The problem: A pesky patent, which had already caused issues between company founder John Carmack and software company Creative Labs. It’s all over a 3D shading technique, “Depth fail”, also known as “Carmack’s Reverse”. Turns out both companies stumbled upon the same technique, back in 1999. The ensuing drama saw Carmack and id forced to license the patent from Creative.
While that’s a totally suitable approach when releasing a game to retail, it makes things a little tricky when planning to release something as open source. Ten years after the game was completed, John Carmack has had to return to the drawing board to re-code this single element of a project that he’s releasing to improve the lives of gamers and programmers around the world.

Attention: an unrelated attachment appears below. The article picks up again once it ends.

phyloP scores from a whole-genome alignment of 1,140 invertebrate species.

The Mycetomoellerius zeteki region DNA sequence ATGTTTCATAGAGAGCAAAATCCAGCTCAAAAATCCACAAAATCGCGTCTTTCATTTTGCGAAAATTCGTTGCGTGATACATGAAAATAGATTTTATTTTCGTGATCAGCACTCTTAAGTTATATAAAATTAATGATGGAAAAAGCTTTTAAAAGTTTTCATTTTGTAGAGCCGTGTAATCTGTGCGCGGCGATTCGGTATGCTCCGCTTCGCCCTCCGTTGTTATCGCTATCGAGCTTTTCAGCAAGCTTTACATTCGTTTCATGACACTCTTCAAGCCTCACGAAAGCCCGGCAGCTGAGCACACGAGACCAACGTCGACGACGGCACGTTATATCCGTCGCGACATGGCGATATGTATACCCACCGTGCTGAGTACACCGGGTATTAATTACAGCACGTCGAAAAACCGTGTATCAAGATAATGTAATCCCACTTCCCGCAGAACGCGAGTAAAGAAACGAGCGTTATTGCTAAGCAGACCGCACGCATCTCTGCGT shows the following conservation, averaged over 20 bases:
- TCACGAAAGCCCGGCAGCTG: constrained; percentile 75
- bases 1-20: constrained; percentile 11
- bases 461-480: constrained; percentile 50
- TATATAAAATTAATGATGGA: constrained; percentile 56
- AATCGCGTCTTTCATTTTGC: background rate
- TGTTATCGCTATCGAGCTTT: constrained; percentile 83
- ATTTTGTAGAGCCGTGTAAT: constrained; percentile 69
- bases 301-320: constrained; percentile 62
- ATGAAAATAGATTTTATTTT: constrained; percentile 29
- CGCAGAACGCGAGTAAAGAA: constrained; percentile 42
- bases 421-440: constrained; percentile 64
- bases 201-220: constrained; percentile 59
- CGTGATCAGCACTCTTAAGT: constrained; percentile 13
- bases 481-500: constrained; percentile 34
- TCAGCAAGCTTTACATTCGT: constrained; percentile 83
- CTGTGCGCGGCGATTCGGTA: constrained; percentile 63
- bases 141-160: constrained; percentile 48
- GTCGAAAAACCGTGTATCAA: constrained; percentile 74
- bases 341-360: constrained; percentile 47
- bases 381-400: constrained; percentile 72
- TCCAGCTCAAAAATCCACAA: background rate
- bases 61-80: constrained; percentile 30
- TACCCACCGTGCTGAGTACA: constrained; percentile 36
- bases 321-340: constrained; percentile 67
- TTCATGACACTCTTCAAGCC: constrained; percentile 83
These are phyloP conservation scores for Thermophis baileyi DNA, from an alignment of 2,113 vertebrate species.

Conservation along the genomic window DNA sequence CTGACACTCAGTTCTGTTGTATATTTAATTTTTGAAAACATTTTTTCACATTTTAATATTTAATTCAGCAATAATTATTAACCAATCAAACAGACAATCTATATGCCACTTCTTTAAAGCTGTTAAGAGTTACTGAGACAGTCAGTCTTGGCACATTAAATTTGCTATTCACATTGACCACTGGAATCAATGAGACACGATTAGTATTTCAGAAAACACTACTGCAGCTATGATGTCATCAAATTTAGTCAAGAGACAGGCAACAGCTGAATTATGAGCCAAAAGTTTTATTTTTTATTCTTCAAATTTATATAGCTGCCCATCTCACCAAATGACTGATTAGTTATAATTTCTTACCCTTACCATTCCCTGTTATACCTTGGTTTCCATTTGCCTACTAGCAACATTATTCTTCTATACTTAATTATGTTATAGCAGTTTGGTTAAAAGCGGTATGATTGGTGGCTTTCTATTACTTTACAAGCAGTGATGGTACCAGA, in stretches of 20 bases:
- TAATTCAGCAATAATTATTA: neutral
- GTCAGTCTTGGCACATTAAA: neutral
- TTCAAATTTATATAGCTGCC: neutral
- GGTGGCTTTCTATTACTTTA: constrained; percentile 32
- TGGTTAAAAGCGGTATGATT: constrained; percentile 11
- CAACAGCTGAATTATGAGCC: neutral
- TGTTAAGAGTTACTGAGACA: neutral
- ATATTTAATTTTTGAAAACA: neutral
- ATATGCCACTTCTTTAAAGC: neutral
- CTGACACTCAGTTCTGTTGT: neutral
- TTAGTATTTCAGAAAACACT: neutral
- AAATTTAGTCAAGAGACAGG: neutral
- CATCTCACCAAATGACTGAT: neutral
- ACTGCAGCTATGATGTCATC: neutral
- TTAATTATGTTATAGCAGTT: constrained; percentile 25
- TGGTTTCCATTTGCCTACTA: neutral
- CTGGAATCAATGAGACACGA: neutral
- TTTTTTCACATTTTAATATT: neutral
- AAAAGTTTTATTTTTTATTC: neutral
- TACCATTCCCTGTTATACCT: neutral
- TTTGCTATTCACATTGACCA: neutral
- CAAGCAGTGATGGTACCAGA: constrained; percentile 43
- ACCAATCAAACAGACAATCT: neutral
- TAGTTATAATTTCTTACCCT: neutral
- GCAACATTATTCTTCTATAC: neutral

It all sounded a bit doom and gloom, but Carmack’s a clever fellow and made a mere tweak or two to the code in order for it to pass the patent test. In his own words:
The workaround added four lines of code and changed two.
…and the end result is now happily sitting in our file library: Doom 3 Source Code, less than 10MB and all ready to go. The pack does not include any game data, because that’s still covered by the original end user license agreement of the game, but the behind-the-scenes stuff is there for you to poke around in.